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Posted: 9/11/2003 6:52:50 PM EDT
[Last Edit: 9/11/2003 7:25:13 PM EDT by chuckhammer]
I've always wondered this. If you look under the handguards, the M4 bbl is thinner than it is in front of the FS tower. This is where it will be the hottest - closer to the chamber. Why not make it either thin for its enitre length (no step needed for the M203) or thick only behind the FS tower?

The extra weight in front of the FS tower seems wasted.
Link Posted: 9/11/2003 7:29:05 PM EDT
It was done like that on both the 20" version and 14.5" version to improve accuracy, to handle heat better and prevent bent barrels from bayonet use. Earlier rifles had the barrel skinny all the way down. The USMC wanted a barrel heavier all the way down however there was no added benefit to accuracy or resistance to bayonet induced bending. Currently there are new heavy all the way down M4 barrels used by certain special forces units who fire lots of full auto in a short period. This is unnecessary to 99% of the population and military.
Link Posted: 9/11/2003 7:40:03 PM EDT
Originally Posted By DevL: It was done like that on both the 20" version and 14.5" version to improve accuracy, to handle heat better and prevent bent barrels from bayonet use. Earlier rifles had the barrel skinny all the way down. The USMC wanted a barrel heavier all the way down however there was no added benefit to accuracy or resistance to bayonet induced bending. Currently there are new heavy all the way down M4 barrels used by certain special forces units who fire lots of full auto in a short period. This is unnecessary to 99% of the population and military.
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OK. I guess I can see the added strength for bayo use, but I think for most of us the added bbl mass would be better used behind the FS tower (for bbl temp reduction) or left out entirely. The bayo feature isn't very useful to us CQB/SHTF type folks. That means the added bbl mass in front of the FS tower on M4 bbls is wasted. It just makes the rifle heavier. I'm more inclined to go with the SF guys: a full-heavy contour to help reduce bbl temp during rapid fire. Either that or leave it out entirely.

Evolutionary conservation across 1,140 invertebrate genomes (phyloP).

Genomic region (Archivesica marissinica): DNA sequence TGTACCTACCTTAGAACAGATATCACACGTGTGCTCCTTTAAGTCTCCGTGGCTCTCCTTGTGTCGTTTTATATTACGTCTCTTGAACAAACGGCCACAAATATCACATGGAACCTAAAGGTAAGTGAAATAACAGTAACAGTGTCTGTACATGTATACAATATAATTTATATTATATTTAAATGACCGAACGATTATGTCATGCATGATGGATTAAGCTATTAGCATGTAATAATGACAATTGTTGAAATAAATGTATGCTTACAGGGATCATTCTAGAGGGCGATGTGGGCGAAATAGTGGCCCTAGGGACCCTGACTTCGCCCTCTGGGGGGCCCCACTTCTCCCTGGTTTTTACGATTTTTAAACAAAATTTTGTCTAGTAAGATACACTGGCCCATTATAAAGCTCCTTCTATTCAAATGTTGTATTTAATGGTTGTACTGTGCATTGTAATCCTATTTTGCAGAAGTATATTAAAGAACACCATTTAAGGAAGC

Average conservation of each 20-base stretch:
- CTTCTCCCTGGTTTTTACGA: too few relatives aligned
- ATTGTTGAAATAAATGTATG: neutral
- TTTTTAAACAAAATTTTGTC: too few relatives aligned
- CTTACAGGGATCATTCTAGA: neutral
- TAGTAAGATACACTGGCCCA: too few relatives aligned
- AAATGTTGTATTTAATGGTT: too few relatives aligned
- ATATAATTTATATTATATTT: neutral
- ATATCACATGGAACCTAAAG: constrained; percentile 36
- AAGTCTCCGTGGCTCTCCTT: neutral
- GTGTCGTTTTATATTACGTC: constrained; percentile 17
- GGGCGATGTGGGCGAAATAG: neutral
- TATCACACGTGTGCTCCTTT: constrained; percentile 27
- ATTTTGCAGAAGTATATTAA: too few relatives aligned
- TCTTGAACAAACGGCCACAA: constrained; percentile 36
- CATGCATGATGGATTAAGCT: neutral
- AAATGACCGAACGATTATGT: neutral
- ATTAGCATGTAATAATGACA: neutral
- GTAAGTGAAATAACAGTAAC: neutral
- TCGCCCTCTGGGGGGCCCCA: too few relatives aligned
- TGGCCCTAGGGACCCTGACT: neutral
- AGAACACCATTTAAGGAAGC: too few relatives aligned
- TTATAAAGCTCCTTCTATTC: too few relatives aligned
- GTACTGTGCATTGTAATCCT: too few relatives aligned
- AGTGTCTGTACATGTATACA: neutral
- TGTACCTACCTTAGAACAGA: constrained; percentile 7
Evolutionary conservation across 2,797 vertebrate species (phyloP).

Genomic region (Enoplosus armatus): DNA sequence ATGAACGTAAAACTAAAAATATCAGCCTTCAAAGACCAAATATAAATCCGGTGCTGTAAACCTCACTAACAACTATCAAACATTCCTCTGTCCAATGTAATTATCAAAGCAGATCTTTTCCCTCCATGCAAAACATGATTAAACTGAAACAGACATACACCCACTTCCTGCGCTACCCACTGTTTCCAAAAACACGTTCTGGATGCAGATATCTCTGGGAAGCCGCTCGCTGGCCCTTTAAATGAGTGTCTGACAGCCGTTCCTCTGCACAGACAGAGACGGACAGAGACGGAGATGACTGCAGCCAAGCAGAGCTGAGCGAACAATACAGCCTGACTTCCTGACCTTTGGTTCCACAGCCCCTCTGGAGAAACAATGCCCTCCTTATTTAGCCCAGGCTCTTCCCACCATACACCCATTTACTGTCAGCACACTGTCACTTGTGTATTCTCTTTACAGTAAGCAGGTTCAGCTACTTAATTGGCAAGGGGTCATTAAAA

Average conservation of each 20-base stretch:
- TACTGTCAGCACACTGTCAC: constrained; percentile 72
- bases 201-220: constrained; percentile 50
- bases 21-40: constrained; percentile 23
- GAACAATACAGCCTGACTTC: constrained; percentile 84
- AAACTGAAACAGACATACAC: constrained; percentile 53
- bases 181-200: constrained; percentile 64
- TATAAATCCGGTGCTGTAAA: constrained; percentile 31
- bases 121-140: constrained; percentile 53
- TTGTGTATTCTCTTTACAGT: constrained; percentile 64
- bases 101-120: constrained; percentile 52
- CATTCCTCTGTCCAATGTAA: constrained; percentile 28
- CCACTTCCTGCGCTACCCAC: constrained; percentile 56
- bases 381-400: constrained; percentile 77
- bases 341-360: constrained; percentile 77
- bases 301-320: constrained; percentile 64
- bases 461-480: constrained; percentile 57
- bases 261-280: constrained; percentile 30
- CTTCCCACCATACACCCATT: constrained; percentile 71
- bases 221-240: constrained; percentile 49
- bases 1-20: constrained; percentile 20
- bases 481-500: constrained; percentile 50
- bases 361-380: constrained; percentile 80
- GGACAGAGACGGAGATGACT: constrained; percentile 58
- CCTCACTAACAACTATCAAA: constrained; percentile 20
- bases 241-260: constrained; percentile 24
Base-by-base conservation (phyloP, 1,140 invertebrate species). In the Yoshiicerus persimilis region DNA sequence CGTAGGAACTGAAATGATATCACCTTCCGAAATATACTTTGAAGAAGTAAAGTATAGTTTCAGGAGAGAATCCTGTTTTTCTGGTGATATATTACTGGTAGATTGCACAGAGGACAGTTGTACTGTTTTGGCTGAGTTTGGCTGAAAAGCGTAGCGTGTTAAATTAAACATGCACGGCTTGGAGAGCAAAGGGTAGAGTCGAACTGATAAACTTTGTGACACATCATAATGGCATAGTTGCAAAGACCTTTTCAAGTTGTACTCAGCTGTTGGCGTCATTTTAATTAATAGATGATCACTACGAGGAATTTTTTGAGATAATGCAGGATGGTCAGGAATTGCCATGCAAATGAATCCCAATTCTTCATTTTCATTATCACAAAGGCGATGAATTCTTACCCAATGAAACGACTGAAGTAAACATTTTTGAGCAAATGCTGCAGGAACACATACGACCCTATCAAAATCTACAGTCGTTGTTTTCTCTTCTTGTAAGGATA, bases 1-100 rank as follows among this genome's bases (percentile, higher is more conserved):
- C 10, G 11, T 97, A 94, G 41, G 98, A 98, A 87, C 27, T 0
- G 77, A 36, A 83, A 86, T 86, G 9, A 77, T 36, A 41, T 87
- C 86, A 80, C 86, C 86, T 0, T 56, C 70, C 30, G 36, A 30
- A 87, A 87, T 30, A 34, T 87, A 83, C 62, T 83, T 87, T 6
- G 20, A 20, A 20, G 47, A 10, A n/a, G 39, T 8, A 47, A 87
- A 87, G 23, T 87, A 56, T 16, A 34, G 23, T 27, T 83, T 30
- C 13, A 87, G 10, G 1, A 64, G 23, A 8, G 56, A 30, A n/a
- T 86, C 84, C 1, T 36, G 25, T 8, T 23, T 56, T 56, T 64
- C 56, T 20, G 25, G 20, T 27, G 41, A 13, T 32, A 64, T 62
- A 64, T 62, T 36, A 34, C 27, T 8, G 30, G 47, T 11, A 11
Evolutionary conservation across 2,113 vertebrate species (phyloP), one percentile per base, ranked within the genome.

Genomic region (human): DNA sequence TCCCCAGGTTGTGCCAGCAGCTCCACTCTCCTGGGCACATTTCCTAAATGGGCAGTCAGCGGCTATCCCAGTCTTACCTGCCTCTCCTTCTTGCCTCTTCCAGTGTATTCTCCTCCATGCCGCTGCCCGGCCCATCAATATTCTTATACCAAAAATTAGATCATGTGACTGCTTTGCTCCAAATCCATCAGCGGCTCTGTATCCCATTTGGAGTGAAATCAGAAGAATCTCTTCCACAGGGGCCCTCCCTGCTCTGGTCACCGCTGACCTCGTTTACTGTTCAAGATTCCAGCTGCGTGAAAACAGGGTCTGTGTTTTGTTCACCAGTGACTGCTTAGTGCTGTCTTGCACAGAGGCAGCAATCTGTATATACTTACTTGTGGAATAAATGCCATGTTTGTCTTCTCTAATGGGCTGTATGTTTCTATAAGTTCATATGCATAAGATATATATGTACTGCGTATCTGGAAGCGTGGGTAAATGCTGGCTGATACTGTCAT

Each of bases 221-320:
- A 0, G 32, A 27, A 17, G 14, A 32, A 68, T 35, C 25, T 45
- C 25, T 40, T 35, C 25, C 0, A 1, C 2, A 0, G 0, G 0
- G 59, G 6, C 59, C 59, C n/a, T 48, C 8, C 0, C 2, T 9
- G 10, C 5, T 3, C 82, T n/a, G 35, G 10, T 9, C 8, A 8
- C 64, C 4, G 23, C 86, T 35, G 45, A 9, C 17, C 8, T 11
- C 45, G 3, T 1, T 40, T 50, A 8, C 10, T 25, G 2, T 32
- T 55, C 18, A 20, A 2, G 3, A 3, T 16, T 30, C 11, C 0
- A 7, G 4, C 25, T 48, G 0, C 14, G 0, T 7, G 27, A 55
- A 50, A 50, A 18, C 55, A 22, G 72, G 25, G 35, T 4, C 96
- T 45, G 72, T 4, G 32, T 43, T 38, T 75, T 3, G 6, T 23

Link Posted: 9/11/2003 7:52:25 PM EDT
The added mass does help with heat. Also if you use a suppressor more heat is being retained up front and the heavier portion cuts the amount the barrel sags when the suppressor is attatched by 1/2 to 1/3. The thickness of a barrel at the muzzle end has a lot to do with accuracy.
Link Posted: 9/11/2003 8:08:42 PM EDT
Originally Posted By DevL: The added mass does help with heat.
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Yes, but it would help MUCH more if the extra mass were on the other side of the FS tower.
Also if you use a suppressor more heat is being retained up front and the heavier portion cuts the amount the barrel sags when the suppressor is attatched by 1/2 to 1/3.
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Similar to the bayo arguement, this is not important for most of us in the unwashed masses.
The thickness of a barrel at the muzzle end has a lot to do with accuracy.
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I had forgotten about that. Similar to the Browning BOSS system, weight at the muzzle will help dampen bbl vibes when shooting. Good point. I guess you answered my question as to why the M4 contour is the way it is. I'm just not sure any of that matters for my purposes. Even my imagined worst-case SHTF purposes. Let's hope that shit never happens. Thanks for your input, D.
Link Posted: 9/11/2003 8:43:19 PM EDT
[Last Edit: 9/11/2003 8:44:18 PM EDT by Lumpy196]
The thickness was originally added to the M16A2 as an improvement over the A1, which had a tendency to bend easily AT the front sight tower under abuse. It was carried over to the M4 barrel, with a relief cut being added to allow mounting of the M203 grenade launcher.